Nothing Triggers a Headache Like a Bad Drawing

 

The devil is in the details—especially if those details are a mess. There’s a big difference between a well-done drawing package and a not-so-well-done package. The former can make things so much easier for an engineer and their fabricator/constructor. The latter can cause a major headache, which is why it’s so important for an engineer to ask to see examples of an engineering design consultant’s work before engaging them.

A complete drawing package should break down a story from beginning to end (or really end to beginning) while looking neat on the sheet. If drawings look neat, they are probably also very accurate, making for few if any issues during fabrication and construction.

The story should begin at the upper level and be broken down a piece at a time, in a common sense order, in thoughtful detail. At IDI, we like to imagine ourselves the fabricator—after all a few of us were before moving into design and detailing—and put together a package that we would be happy to work with. Would we want to work with a set of plans that offers as much help as those that are included in your ready-to-assemble carton of dining room chairs, or would we want to work with plans that painlessly lead us to our finished project?

Whether it be a complete manufacturing process design complete with P&IDs, assemblies, and details, or a simple structural steel support structure, the first drawing or two in the package should show the completed, assembled project, often in 3D, neatly ballooned with the items that match the bill of materials on either of those drawings. That bill of materials leads easily and in a common-sense order to the next drawings, which break the project down into smaller assemblies, smaller weldments, and finally individual piece details. Each drawing should be prepared according to Industry Standard Drafting Practices: they should use orthographic projection views in 2D, be spaced well on the sheet, and feature the proper application and spacing of dimensions, notes, weld symbols, balloons, etc.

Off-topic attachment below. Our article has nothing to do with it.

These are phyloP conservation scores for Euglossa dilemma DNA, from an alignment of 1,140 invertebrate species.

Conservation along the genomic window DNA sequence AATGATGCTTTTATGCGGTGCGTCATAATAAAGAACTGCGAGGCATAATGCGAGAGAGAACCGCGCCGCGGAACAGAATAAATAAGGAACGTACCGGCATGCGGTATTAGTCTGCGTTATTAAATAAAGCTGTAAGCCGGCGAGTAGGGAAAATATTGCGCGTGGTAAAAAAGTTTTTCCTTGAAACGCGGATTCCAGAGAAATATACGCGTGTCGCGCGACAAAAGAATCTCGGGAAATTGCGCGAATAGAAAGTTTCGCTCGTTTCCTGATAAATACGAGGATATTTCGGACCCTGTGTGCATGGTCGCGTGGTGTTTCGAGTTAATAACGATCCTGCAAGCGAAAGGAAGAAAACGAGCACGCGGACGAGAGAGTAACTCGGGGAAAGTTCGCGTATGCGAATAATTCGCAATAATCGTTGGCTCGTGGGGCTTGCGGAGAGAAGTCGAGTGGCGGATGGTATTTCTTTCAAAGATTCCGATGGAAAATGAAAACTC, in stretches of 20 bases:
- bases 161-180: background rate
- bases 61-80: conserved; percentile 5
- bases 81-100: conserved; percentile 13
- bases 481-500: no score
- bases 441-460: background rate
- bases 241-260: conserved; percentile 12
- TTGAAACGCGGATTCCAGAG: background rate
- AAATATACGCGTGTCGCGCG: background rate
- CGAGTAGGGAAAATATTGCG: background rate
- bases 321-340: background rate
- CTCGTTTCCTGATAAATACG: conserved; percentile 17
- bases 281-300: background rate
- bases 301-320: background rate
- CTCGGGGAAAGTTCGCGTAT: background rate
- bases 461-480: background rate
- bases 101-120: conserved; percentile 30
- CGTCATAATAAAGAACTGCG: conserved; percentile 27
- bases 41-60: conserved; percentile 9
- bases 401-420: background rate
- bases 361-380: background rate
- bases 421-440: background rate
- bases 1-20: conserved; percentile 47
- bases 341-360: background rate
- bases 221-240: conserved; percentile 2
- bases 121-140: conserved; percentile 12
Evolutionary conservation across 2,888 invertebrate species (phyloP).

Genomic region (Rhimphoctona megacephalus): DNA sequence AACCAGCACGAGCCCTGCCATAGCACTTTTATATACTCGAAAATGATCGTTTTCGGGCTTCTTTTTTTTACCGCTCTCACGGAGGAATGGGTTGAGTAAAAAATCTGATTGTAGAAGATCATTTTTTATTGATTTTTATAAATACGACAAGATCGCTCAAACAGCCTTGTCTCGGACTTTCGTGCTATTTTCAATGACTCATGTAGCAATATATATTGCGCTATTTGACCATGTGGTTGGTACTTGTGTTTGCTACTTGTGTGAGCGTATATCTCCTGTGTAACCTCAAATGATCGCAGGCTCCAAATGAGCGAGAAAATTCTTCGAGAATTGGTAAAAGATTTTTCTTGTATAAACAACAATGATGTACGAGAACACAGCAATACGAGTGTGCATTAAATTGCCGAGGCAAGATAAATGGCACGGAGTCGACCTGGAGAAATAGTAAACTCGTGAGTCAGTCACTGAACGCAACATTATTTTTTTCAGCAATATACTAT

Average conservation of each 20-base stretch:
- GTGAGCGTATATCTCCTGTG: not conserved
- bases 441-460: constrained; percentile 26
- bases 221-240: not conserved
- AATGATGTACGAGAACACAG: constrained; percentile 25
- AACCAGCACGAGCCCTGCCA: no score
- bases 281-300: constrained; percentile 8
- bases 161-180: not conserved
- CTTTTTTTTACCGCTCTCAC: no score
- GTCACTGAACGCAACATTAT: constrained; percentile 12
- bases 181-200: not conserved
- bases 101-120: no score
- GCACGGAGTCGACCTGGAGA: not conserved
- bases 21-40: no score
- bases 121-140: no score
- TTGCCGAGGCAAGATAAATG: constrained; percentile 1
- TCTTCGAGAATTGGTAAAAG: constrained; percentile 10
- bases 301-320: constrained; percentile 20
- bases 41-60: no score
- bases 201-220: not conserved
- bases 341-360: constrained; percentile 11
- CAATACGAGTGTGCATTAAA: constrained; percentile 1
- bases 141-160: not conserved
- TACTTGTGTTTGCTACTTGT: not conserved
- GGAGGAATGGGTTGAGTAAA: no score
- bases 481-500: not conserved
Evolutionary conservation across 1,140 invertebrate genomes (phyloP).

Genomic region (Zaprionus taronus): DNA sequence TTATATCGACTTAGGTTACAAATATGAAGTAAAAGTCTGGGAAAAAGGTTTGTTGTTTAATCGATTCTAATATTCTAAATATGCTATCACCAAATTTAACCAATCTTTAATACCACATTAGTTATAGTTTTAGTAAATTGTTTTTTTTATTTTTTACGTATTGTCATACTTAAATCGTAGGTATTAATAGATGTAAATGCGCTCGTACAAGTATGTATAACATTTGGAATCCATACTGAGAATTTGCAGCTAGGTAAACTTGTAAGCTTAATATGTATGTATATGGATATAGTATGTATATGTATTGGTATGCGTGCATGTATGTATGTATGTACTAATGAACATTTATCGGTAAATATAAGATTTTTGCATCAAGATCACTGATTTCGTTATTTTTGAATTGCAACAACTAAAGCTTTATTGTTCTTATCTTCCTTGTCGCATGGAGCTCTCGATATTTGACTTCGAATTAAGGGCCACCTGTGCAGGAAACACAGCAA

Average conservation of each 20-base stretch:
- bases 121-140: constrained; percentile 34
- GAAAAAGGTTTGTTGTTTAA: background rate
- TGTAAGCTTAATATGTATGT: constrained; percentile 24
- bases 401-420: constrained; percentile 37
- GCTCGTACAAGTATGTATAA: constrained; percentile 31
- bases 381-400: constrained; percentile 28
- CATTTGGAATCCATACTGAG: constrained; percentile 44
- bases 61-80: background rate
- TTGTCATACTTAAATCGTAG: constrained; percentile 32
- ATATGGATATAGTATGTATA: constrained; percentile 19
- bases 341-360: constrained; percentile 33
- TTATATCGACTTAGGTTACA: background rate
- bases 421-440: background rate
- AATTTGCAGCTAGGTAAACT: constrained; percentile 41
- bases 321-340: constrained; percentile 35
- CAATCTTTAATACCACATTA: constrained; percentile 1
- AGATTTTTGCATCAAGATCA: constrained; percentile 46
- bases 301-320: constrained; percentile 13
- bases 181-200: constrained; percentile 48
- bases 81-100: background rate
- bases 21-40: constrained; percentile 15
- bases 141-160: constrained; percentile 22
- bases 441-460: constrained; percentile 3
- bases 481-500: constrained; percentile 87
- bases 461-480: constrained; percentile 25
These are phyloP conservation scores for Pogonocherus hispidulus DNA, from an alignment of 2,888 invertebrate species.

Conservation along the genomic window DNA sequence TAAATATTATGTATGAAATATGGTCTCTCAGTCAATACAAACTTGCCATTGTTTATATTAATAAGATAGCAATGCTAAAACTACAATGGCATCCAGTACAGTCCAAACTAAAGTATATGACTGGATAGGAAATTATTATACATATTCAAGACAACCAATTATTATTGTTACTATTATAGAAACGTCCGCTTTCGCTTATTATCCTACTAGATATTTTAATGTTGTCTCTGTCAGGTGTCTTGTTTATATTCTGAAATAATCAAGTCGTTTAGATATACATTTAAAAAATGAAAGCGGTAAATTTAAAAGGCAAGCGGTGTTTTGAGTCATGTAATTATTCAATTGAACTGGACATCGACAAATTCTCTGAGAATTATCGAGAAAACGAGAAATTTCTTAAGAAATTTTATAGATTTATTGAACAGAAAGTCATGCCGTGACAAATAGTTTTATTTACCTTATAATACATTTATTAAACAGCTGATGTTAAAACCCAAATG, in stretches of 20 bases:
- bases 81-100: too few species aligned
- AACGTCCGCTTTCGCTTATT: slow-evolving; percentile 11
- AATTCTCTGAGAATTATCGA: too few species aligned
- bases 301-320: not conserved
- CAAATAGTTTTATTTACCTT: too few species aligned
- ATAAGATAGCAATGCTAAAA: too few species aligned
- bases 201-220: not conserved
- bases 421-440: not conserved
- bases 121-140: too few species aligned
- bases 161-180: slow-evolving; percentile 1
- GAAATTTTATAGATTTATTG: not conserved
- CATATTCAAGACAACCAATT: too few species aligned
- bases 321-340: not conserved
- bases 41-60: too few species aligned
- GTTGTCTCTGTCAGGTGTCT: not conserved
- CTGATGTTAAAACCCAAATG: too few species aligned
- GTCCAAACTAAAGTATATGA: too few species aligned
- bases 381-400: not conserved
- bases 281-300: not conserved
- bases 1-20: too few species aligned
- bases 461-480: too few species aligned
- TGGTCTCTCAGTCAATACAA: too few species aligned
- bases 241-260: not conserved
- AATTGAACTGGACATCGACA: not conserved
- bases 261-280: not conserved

Below is a “messy” drawing packed with problems that the engineer or drawing checker would be forced to mark up. We’ve identified only 16 of them. Can you identify what they are? The answers appear below the drawing. (Click on the drawing to enlarge.)


1. The text height is too large for the note, causing it to interfere with a dimension extension line.

2. Cluttered, difficult-to-read dimensions. They need to be spaced apart and the note should be pulled outside the dimension string.

3. Dimensional information is running into object lines.

4. TOP/GRATING is running into the drawing notes.

5. Dimension is located too close to object lines.

6. Text is too large, inconsistent with the correct text height for this scale drawing.

7. 1 ½” should be moved to the right of the extension lines.

8. Need dimensions for the fabricator to size/cut the tube steel bracing.

9. See 6 above.

10. Improper scale of Section D-D. You can’t read it.

11. See 6 above.

12. This time text is too small, again, and again, and again.

13. The leader should bring the text outside of the view, not crowded inside the object lines.

14. The dimension units should be fractional, not decimal.

15. The dimension should be pulled out and away from the object lines. This drawing is so scrunched, it makes it difficult to space dimensions and text cleanly.

16. This should be labeled a section or view.


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